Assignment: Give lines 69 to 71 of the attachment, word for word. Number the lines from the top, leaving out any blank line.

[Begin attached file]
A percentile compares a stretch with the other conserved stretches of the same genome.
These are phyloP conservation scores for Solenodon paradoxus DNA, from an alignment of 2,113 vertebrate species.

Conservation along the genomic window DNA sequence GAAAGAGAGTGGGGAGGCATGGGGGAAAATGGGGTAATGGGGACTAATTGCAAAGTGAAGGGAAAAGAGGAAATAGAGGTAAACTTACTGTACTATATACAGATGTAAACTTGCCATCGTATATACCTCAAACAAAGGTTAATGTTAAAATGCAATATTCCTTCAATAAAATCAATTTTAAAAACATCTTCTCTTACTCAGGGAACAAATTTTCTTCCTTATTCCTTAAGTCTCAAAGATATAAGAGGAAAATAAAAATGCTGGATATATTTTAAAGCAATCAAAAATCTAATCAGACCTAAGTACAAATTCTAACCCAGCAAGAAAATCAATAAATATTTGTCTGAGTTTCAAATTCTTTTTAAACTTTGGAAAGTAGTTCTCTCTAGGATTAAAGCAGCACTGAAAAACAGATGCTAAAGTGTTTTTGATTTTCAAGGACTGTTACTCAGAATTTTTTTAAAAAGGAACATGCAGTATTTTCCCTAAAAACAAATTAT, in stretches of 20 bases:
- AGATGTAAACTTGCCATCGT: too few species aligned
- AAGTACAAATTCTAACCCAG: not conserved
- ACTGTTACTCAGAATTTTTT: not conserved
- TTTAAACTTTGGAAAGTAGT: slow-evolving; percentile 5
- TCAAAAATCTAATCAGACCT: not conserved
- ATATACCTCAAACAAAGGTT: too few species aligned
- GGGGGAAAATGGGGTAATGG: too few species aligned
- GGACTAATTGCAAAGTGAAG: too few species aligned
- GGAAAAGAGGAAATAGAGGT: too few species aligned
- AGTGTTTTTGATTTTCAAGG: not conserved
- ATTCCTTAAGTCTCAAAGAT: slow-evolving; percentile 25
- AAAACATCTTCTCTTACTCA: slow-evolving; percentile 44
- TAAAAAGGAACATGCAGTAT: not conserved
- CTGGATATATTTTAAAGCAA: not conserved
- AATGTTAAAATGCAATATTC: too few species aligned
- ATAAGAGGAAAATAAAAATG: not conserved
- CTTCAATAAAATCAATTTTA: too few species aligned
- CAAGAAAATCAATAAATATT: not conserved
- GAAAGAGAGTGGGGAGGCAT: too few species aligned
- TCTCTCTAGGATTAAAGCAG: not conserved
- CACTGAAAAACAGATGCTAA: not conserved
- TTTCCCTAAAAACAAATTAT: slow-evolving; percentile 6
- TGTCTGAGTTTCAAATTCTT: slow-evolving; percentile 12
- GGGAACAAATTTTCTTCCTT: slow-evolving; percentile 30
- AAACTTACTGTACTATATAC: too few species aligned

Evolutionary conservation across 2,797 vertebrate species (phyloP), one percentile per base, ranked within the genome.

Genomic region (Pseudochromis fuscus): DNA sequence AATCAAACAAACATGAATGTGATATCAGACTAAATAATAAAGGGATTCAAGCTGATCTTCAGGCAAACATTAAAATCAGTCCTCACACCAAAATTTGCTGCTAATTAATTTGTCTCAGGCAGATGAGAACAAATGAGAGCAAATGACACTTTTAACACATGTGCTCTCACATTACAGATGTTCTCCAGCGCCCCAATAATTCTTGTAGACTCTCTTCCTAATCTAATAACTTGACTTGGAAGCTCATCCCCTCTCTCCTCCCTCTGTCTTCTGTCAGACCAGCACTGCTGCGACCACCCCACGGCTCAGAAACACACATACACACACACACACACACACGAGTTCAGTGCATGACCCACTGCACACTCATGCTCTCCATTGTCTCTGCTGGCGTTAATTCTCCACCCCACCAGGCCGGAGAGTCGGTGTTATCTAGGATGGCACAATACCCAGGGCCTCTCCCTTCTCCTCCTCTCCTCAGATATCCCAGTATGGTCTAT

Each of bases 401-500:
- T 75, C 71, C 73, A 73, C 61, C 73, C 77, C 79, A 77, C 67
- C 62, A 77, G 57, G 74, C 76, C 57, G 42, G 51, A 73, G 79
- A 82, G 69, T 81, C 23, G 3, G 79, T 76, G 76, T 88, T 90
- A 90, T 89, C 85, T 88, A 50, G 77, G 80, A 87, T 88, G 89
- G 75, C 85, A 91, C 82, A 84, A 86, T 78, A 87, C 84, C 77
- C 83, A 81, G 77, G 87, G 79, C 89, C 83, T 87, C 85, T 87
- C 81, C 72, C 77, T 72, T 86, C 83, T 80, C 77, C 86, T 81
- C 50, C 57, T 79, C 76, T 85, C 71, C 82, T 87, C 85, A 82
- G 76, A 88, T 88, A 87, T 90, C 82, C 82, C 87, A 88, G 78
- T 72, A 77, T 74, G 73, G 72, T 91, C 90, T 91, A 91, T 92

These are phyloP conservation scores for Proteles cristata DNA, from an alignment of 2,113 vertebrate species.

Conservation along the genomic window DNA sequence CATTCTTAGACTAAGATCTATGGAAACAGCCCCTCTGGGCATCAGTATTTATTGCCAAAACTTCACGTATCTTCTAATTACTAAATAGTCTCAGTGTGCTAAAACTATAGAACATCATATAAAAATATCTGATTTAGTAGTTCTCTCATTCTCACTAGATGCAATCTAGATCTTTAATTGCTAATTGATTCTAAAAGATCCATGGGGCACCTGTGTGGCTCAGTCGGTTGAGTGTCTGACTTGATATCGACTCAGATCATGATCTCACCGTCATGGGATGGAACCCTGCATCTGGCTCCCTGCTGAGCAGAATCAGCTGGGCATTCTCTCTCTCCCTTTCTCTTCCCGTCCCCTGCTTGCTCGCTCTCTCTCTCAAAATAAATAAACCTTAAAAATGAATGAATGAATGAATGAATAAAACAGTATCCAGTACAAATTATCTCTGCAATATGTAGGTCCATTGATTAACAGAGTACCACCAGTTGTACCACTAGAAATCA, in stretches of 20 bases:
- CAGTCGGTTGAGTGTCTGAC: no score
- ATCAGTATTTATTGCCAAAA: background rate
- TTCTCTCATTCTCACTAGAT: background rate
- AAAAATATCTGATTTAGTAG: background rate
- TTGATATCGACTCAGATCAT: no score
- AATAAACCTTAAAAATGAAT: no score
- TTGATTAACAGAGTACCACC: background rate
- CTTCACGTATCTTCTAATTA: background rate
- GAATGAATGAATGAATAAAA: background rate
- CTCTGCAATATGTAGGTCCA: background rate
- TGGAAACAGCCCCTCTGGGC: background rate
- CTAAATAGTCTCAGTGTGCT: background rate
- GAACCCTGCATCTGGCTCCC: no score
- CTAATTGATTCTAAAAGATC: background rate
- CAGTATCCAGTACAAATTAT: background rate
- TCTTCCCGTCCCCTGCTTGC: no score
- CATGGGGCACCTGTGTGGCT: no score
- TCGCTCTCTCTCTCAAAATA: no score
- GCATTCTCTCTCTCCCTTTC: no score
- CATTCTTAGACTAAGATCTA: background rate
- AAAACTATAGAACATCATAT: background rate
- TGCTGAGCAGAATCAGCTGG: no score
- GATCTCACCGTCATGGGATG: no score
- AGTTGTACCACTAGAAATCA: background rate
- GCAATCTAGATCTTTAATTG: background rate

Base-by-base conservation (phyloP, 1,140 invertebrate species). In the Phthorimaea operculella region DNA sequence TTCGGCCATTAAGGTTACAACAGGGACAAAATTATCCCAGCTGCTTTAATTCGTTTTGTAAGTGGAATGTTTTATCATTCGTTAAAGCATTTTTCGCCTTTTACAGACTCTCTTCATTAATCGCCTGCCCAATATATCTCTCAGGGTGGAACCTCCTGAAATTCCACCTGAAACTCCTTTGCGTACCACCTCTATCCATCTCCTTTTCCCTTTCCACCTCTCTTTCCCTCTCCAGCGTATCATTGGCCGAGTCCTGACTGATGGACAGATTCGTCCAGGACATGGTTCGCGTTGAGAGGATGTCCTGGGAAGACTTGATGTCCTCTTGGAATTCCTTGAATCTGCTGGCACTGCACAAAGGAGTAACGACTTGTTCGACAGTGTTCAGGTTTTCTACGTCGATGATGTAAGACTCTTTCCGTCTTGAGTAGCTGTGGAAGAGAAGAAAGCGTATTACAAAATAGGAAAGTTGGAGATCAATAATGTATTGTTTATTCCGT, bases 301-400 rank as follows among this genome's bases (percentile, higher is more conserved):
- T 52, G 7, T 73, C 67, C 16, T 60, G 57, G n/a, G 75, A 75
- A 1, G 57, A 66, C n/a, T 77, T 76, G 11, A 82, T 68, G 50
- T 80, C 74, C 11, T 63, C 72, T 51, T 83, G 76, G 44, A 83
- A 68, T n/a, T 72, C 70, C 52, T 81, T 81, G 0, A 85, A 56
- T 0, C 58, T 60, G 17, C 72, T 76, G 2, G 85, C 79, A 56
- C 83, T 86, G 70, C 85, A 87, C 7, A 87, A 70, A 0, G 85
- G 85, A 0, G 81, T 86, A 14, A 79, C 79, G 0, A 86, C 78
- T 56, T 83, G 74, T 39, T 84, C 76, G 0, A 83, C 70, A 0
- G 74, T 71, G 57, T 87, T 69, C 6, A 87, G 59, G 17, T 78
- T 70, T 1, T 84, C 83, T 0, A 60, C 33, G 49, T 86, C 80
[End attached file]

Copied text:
Base-by-base conservation (phyloP, 1,140 invertebrate species). In the Phthorimaea operculella region DNA sequence TTCGGCCATTAAGGTTACAACAGGGACAAAATTATCCCAGCTGCTTTAATTCGTTTTGTAAGTGGAATGTTTTATCATTCGTTAAAGCATTTTTCGCCTTTTACAGACTCTCTTCATTAATCGCCTGCCCAATATATCTCTCAGGGTGGAACCTCCTGAAATTCCACCTGAAACTCCTTTGCGTACCACCTCTATCCATCTCCTTTTCCCTTTCCACCTCTCTTTCCCTCTCCAGCGTATCATTGGCCGAGTCCTGACTGATGGACAGATTCGTCCAGGACATGGTTCGCGTTGAGAGGATGTCCTGGGAAGACTTGATGTCCTCTTGGAATTCCTTGAATCTGCTGGCACTGCACAAAGGAGTAACGACTTGTTCGACAGTGTTCAGGTTTTCTACGTCGATGATGTAAGACTCTTTCCGTCTTGAGTAGCTGTGGAAGAGAAGAAAGCGTATTACAAAATAGGAAAGTTGGAGATCAATAATGTATTGTTTATTCCGT, bases 301-400 rank as follows among this genome's bases (percentile, higher is more conserved):
- T 52, G 7, T 73, C 67, C 16, T 60, G 57, G n/a, G 75, A 75
- A 1, G 57, A 66, C n/a, T 77, T 76, G 11, A 82, T 68, G 50